So far we have learned how transmission media serves a greater purpose in physical layer. In this guide, we will learn a popular technique which is used for effective transmission of multiple signals over a single transmission medium. Multiplexing is a technique used to combine multiple signals and transmit the combined signal over a transmission medium.
Multiplexer and Demultiplexer
Multiplexer (MUX): Multiplexer is a combinational circuit that has 2n input signal lines and a single output line. For example 4 X 1 multiplexer has 4 input data lines and 1 output line and 8 X 1 multiplexer has 8 input data lines and 1 output line. Multiplexer is used for multiplexing technique as it is combining multiple signals and producing single output signal.
Demultiplexer (DEMUX): Demultiplexer does exactly opposite of Multiplexing, it receives a single input signal and generates 2n output signals. Multiplexer is used at the source to combine the multiple input signals while Demultiplexer is used at the receiving side to generate the multiple signals from the received signal. For example 1 X 4 Demultiplexer is used to generate 4 output signals from a single signal.
Why we use multiplexing?
- Multiplexing reduces the number of physical connections or wireless channels to transmit the multiple signals as it combines the signals and send it over a single transmission medium.
- Reduces the cost of transmission services.
- Bandwidth is utilized in effective manner.
Real world example of multiplexing are: Cable tv receives all the channels using a single cable only because of multiplexing only.
Types of Multiplexing Techniques
Multiplexing techniques are divided in three major categories:
- Frequency division multiplexing (FDM)
- Wavelength division multiplexing (WDM)
- Time Division Multiplexing (TDM) – It is further divided in two types: Synchronous TDM and Asynchronous TDM.
Frequency division multiplexing (FDM)
In frequency division multiplexing technique, the total bandwidth of transmission medium is divided into non overlapping frequency ranges to carry separate signals. This technique allows a single transmission medium to carry multiple signals.
Advantages of Frequency division multiplexing (FDM)
- It doesn’t require synchronization between sender and receiver.
- It is simple, easy to implement and less expensive technique.
- FDM is a reliable system compared to other multiplexing systems.
- This technique is mainly used for analog signals.
- This technique allows large number of signals to be transmitted simultaneously over a single transmission medium.
Disadvantages of Frequency division multiplexing (FDM)
- FDM suffers from interference caused by electromagnetic signals, generally referred as cross talk.
- FDM provides less throughput (throughput is the rate of successful message delivery over a communication channel)
- FDM doesn’t utilize the full bandwidth of the transmission medium.
- FDM requires significantly large number of modulator and filter to transmit multiple signals.
- Unlike TDM, FDM needs a carrier signal to transmit multiple signals.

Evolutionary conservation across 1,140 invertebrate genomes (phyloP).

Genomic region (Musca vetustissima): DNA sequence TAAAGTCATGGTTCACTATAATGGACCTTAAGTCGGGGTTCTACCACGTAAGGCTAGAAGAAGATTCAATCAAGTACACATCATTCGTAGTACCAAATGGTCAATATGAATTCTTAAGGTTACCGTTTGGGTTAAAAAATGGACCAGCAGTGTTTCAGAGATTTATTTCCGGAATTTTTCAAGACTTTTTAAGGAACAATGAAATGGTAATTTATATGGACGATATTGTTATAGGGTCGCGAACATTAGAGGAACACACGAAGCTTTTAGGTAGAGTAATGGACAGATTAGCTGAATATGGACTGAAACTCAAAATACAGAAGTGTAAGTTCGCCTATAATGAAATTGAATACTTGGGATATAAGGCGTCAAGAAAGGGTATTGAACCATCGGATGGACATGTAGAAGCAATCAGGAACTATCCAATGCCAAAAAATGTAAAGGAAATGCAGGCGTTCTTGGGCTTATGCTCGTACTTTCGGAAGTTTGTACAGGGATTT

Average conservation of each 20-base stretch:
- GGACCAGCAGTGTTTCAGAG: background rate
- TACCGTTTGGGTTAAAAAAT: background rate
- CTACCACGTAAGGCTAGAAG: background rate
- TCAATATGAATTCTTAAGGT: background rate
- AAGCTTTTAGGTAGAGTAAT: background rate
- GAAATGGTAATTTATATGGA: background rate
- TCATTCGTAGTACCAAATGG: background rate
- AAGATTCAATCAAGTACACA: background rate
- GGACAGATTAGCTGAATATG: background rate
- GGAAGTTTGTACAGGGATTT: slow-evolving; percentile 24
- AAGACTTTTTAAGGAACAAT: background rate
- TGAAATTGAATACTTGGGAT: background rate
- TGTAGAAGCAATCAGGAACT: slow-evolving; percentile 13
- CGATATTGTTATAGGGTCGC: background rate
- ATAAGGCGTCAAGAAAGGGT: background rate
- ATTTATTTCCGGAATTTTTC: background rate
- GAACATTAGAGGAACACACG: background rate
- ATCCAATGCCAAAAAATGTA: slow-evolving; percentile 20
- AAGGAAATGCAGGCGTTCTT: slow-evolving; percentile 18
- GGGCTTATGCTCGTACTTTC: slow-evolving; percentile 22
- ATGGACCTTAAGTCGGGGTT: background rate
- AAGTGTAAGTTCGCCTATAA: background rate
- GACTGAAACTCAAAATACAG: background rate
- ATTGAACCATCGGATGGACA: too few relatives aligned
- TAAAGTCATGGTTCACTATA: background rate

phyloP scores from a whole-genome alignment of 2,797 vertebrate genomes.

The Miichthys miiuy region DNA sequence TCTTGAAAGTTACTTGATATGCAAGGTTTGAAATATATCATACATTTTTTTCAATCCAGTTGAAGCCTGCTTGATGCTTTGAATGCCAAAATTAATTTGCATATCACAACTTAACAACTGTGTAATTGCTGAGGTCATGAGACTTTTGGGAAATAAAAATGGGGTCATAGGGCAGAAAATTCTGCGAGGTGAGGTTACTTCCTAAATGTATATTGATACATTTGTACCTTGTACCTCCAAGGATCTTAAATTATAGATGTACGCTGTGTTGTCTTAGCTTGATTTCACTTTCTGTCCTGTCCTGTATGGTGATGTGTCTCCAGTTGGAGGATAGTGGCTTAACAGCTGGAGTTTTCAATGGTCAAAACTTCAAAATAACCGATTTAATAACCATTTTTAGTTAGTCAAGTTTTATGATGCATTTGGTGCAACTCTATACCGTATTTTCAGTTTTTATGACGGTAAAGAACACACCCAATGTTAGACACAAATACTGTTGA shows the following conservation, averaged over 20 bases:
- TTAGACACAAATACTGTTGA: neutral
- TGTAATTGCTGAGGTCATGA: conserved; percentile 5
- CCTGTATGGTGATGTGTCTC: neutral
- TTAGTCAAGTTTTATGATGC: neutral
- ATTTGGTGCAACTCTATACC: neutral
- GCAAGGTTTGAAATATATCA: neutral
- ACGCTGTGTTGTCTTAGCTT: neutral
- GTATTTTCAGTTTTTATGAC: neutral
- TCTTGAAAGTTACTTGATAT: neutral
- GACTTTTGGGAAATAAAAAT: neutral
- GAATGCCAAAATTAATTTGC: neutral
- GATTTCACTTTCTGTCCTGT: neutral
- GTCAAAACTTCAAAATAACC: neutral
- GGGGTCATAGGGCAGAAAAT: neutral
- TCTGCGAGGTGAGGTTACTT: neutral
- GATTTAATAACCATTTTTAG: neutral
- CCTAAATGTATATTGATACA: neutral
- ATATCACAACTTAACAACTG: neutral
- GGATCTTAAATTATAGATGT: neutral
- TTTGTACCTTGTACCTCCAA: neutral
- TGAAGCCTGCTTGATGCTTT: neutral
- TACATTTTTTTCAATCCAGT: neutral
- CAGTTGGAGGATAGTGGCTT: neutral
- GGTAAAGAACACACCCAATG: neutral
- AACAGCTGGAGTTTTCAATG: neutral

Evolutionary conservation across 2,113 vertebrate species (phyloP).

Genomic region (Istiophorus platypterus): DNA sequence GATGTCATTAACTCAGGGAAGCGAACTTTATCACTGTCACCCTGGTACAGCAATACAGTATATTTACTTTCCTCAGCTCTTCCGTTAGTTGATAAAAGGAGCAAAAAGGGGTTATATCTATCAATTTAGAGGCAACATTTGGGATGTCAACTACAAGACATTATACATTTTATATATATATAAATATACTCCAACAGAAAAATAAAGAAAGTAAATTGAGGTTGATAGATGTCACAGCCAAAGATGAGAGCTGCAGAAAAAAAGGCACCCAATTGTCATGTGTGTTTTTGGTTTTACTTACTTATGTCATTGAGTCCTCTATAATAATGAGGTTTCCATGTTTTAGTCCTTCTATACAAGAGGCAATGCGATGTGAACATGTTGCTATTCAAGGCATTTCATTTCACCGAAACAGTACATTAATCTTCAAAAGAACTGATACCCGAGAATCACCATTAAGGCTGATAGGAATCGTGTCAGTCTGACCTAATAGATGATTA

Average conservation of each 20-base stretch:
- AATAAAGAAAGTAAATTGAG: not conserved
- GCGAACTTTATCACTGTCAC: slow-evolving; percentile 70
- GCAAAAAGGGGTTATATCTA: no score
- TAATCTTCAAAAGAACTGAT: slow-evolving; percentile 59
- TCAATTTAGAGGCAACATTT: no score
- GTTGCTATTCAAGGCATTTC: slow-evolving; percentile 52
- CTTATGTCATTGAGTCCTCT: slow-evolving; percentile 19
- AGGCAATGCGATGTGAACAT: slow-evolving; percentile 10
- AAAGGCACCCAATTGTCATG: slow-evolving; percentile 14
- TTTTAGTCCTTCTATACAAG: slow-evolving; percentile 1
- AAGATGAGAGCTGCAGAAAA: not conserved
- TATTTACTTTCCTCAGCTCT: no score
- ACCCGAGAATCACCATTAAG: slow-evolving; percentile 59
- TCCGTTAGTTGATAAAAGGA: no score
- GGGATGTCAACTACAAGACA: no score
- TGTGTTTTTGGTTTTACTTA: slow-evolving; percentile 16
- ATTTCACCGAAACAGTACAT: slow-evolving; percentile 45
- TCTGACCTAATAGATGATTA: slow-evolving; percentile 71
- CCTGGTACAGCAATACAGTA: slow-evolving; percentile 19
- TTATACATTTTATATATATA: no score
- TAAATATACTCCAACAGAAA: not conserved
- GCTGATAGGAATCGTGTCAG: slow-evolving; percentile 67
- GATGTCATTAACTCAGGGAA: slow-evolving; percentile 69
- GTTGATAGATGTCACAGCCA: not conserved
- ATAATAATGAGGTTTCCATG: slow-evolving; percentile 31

Wavelength Division Multiplexing (WDM)
Wavelength division multiplexing, commonly referred a WDM is mainly used for fiber optic communications. In this technology, multiple signals are transmitted over a single fiber optic cable by using different wavelengths of laser light.
Advantages of Wavelength Division Multiplexing (WDM)
- Easy to implement.
- full duplex transmission is possible in WDM.
- Provides better security of data.
- WDM provides higher bandiwidth.
Disadvantages of Wavelength Division Multiplexing (WDM)
- Transmitted signals cannot be very close to each other.
- WDM is more expensive compared to FDM.
- It is difficulty to fine tune wavelength in WDM technique.
Time Division Multiplexing (TDM)
Unlike frequency division multiplexing where signals are transmitted over a different frequency ranges at the same time, In TDM multiple signals are transmitted at the same frequency but different time intervals. In TDM signals appear on the line only a fraction of time in an alternating pattern.
Types of time division multiplexing
- Synchronous TDM
- Asynchronous TDM
- In synchronous TDM, a time slot is assigned to each device irrespective of whether it is sending signal or not.
- If the connected device is not sending any signal, the time slot assigned to that device will remain empty and cannot be re-assigned to the other devices on the network.
- In synchronous TDM, signals are sent in form of frames.
Drawbacks of synchronous TDM:
The full capacity of the transmission medium is not utilized as the time slot remains empty in case there is no signals from the assigned devices.
- In Asynchronous TDM, the time slots are not preassigned. Time slots are assigned to only those devices which have data to be sent.
- The time slots are dynamically assigned to the devices.
- Unlike synchronous TDM, the Asynchronous TDM technique fully utilized the capacity of transmission medium.
- Since slots are not preassigned, to identify the source of the data, an address part is associated with the slots.